If Bush lied about going to war against Iraq, starting with its weapons of mass destruction, should he be impeached?So far political observers and media pundits say no.
Impeachment is inherently a political process, and with the Republicans controlling the White House and both Houses of Congress, it is unlikely they would seek to remove one of their own, particularly one with high standings in the polls.
Some even argue that conduct of foreign affairs invariably involves some level of untruthfulness. Besides, the world is well rid of Saddam Hussein ruling Iraq.
It is hard to believe, however, that making false statements about sex, the grounds for the last presidential impeachment, is a less serious offense than lying about the reasons to invade Iraq -- putting aside for the moment the question of whether such an invasion was legal.
The issue of impeachment is also important if one believes that integrity and truthfulness are critical to the proper functioning of our democratic, constitutional system of government.
For the first time in our history, the United States embraced a doctrine of pre-emptive war. The rationale cited for President Bush for the invasion was that we were threatened by WMDs, even though the intelligence agencies and United Nations weapons inspectors found no hard evidence that they still existed in Iraq, let alone that Iraq intended to use them against its neighbors or the United States.
A Washington Post story published in the Times Union on June 7 stated "senior administration officials, including President Bush, expressed certainty in public that Iraq possessed chemical and biological weapons, even though U.S. intelligence agencies were reporting that they had no direct evidence that such weapons existed."
While President Bush stated that Iraq had obtained aluminum tubes to "enrich uranium for nuclear weapons," the CIA had already concluded that these were ordinary rocket materials unable to handle nuclear material. The Denver Post reported on June 29 that "claims by the administration that Iraq had unmanned aerial vehicles capable of delivering deadly biological agents around the world to the U.S. were known to be false; analysts estimated they didn't have the range even to reach Tel Aviv. ... Several members of the Senate Intelligence Committee told The New Republic that they knew that evidence contradicting the Bush administration's claims had been concealed, but they were unable to reveal it because it was classified."
Sen. Robert Byrd, D-W.Va., the dean of the U.S. Senate, recently said that while "the administration sought to portray Iraq as a direct and deadly threat ... there is a great difference between the hand-picked intelligence that was presented by the Bush administration ... when compared against what we have actually discovered."
Rep. John Conyers, D-Mich., the ranking Democrat on the House Judiciary Committee, was more blunt when he told Congress on June 10 that "I have seen the American people apparently deceived into supporting invasion ... on the basis of what now appear to be false assurances. ... The administration wanted to attack Iraq for a variety of ideological and geopolitical reasons. But the President knew that the American people would not willingly risk shedding the blood of thousands of Americans and Iraqis without the immediate threat of deadly attack on the United States."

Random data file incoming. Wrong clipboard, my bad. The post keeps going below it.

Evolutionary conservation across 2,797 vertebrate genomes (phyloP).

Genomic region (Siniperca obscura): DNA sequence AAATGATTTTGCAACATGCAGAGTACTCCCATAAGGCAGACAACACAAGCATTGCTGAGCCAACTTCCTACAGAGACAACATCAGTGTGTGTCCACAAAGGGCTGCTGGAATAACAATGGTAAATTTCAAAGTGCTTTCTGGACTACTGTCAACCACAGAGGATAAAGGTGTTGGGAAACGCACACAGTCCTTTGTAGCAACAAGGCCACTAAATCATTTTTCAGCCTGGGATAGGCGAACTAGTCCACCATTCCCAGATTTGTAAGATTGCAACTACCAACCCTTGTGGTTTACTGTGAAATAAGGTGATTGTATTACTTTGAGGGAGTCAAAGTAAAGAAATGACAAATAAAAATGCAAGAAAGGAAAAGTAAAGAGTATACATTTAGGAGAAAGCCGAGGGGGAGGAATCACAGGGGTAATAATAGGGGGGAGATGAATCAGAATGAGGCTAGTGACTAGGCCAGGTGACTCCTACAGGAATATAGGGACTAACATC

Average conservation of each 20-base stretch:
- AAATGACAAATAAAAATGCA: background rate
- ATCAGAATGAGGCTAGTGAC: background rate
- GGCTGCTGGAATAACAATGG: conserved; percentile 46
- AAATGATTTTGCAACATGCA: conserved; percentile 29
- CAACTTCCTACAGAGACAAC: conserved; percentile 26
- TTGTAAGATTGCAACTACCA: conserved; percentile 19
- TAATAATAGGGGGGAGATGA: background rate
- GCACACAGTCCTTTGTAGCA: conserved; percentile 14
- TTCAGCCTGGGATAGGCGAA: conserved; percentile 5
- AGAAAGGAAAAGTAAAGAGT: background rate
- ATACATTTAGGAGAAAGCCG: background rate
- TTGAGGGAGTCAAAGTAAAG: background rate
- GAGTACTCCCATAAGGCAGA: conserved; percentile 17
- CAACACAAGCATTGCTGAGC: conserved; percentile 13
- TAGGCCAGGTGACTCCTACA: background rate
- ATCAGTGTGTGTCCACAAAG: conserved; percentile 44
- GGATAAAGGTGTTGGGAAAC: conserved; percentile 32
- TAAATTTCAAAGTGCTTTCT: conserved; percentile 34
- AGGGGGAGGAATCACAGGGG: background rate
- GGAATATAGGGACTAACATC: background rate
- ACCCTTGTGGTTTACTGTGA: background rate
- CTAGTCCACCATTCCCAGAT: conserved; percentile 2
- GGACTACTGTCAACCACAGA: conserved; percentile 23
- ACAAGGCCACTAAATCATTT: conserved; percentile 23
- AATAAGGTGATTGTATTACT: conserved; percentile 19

President Bush made numerous statements about WMDs that appear not to true. On Oct. 7, 2002, the President said Iraq "possesses and produces chemical and biological weapons. It is seeking nuclear weapons. And surveillance photos reveal that the regime is rebuilding facilities that it had used to produce chemical and biological weapons."
The President also has said such things as his March 17 statement that "Right now, Iraq is expanding and improving facilities that were used for the production of biological weapons." On Sept. 12, he said, "intelligence gathered by this and other governments leaves no doubt that the Iraq regime continues to possess and conceal some of the most lethal weapons ever devised."
Statements made by others in the Bush administration were equally assertive about the existence of WMDs in Iraq.
Vice President Dick Cheney said last Aug. 26 that "there is no doubt that Saddam Hussein now has weapons of mass destruction." Cheney also took the highly unusual step of visiting CIA headquarters several times to pressure analysts to make sure they said the same thing.
The most challenging question is not whether the Bush administration distorted evidence to justify its decision to invade Iraq, but whether Congress will hold the Bush administration accountable for it. As Nazi leader Hermann Goering said during at the Nuremberg trials in 1946, "Naturally the common people don't want war; ... But after all, it is the leaders of the country who determine policy, and it is always a simple matter to drag the people along ... . All you have to do is to tell them they are being attacked, and denounce the pacifists for lack of patriotism and exposing the country to danger. It works the same in any country."
Are we going to sit by and let our government do this to us without any consequences? In a democracy, no one, not even the President, should be above the rule of law.
Mark Dunlea of Poestenkill is chair of the New York state Green Party.
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